Not ‘fake news’: B.C. startup taps into sports publishers’ hunger for video

The term “fake news” has been tossed around a lot in the past year.

Originally a reference to manufactured stories shared on social media, it’s since been adopted by some politicians to attack legitimate news organizations.

Despite being in the media business and leading a company with the word “news” right in its name, SendtoNews CEO Matthew Watson isn’t anxious about getting hit with that label.

“With sports and with the type of publishers we have, we’ve gotten lucky there because it’s a brand-safe environment. It’s not ‘fake news’ — you’re on the L.A. Times and The Chicago Tribune,” Watson told Business In Vancouver.

“And it’s sports. People are very comfortable advertising there.”

SendtoNews has developed a video distribution platform for sports highlights acquired through licensing agreements with professional sports teams.

For readers of the Los Angeles Times or The Chicago Tribune, the video highlights embedded in online sports stories come courtesy of the Victoria-based company.

SendtoNews targets publishers who don’t have the technical know-how or individual licensing deals to showcase sports highlights on their own website.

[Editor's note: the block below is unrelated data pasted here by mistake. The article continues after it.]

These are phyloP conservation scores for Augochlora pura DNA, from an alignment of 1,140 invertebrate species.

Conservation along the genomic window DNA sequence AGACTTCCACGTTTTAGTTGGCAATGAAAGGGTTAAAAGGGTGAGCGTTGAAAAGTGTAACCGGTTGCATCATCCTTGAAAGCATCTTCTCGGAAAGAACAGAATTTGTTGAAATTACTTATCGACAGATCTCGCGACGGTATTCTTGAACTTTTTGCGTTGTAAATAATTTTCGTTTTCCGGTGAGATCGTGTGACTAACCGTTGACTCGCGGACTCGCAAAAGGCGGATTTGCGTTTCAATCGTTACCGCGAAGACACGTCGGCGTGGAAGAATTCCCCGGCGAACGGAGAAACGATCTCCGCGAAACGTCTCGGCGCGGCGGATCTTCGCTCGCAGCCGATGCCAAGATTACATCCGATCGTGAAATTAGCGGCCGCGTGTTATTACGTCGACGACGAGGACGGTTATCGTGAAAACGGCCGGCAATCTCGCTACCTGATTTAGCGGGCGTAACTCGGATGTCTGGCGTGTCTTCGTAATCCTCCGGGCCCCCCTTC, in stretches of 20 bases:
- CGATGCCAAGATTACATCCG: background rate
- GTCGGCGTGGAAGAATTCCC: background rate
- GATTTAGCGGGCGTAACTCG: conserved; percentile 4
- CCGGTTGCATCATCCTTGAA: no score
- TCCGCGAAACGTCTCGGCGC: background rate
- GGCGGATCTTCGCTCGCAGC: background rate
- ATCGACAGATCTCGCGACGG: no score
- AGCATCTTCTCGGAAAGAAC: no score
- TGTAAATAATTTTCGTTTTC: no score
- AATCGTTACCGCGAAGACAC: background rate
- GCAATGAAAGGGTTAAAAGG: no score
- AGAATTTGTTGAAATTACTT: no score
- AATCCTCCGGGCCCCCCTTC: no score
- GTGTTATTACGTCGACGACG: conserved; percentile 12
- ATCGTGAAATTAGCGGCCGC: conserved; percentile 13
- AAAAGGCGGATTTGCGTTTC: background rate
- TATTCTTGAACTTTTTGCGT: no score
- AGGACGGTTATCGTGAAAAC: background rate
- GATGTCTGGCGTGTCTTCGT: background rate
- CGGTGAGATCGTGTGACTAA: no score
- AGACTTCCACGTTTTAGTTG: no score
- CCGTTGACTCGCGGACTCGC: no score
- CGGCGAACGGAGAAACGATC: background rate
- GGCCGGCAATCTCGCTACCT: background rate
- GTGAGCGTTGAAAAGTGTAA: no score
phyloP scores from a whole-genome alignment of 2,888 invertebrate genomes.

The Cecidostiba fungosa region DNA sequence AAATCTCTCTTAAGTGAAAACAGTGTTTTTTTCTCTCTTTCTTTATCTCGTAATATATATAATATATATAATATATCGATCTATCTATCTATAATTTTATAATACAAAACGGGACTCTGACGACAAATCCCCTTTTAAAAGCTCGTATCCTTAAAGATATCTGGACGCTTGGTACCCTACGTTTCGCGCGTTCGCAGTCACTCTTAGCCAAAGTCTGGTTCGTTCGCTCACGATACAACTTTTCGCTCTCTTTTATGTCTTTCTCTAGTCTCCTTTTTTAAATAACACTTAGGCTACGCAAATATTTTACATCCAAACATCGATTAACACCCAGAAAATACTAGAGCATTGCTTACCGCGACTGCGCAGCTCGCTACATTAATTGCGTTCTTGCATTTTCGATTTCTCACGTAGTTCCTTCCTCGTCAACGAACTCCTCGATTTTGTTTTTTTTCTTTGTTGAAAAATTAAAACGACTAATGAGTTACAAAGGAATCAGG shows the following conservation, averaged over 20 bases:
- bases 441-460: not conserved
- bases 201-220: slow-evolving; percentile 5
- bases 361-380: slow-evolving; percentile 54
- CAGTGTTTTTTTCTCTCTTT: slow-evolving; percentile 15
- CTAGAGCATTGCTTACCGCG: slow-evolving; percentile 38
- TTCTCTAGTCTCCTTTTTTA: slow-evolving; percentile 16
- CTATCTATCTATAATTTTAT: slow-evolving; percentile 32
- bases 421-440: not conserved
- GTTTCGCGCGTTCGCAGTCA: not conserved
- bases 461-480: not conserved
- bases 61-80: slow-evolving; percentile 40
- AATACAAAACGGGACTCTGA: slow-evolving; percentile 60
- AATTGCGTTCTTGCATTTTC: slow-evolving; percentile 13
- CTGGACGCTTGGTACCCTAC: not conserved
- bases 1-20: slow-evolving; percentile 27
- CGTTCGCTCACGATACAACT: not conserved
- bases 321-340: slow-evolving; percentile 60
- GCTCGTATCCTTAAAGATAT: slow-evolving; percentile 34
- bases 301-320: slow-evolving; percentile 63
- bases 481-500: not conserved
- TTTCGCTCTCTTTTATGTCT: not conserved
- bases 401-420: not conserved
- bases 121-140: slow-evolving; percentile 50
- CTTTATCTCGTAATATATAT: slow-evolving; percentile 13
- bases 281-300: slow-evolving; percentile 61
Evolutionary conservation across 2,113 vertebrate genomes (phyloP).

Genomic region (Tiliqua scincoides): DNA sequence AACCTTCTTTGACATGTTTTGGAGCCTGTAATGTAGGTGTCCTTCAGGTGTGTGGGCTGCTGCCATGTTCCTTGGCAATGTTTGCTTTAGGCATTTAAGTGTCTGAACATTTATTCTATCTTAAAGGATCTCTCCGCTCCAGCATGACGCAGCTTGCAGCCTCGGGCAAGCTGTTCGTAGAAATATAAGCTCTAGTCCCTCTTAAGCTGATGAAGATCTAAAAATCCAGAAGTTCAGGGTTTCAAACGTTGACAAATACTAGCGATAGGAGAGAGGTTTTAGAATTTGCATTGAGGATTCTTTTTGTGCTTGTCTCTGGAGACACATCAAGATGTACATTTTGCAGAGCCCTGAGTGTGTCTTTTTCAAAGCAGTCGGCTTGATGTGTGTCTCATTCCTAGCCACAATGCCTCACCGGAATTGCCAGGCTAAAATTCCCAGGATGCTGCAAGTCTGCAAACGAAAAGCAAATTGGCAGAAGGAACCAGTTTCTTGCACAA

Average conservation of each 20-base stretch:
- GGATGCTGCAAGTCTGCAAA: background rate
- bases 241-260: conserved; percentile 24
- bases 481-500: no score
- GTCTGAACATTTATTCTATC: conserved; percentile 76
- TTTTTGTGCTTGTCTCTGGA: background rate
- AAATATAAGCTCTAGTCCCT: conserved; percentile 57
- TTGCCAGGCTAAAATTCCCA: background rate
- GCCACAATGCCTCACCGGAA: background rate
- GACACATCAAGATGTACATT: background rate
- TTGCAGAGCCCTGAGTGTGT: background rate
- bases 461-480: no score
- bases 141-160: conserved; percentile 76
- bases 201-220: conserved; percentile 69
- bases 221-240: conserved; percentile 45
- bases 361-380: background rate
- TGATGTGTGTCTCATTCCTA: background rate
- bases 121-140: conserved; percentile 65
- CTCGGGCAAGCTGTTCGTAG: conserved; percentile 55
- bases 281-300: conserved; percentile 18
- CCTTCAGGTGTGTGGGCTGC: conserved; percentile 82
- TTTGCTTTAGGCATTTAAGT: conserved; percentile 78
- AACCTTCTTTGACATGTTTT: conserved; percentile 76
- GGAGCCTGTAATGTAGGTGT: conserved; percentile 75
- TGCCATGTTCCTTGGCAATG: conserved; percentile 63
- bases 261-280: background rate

So far, it’s paying off.

Its average four-year revenue growth rate is at 9,277.7%, according to the Deloitte Technology Fast 50 report released in November 2017.

“We’re at the right place at the right time. There’s a massive migration from traditional broadcast and print into digital,” he said.

“For us to be the platform for sports video in North America puts us in that spot with that huge tailwind with things that are coming our way in terms of viewers being there and advertising dollars as well.”

SendtoNews launched during the 2010 Winter Olympics in Vancouver, landing a contract allowing non-accredited journalists to distribute video stories using its distribution platform.

By 2013 the company shifted to an ad-driven business model so that it offered both licensed content as well as the technology that allows publications to showcase sports videos on their websites.

SendtoNews is now looking to artificial intelligence for further changes.

Last fall the company unveiled the full release of an AI-powered tool that scans the text of articles and immediately matches the most relevant video content to be displayed in a video player on the website.

“When you’re dealing with resource-constrained publishers — and by that I mean, their editors and journalists — their traditional workflow is: write their article and then publish it,” Watson said.

“So it’s absolutely no change in workflow, no work from any of the journalists or the editors and it will embed a video in every article.”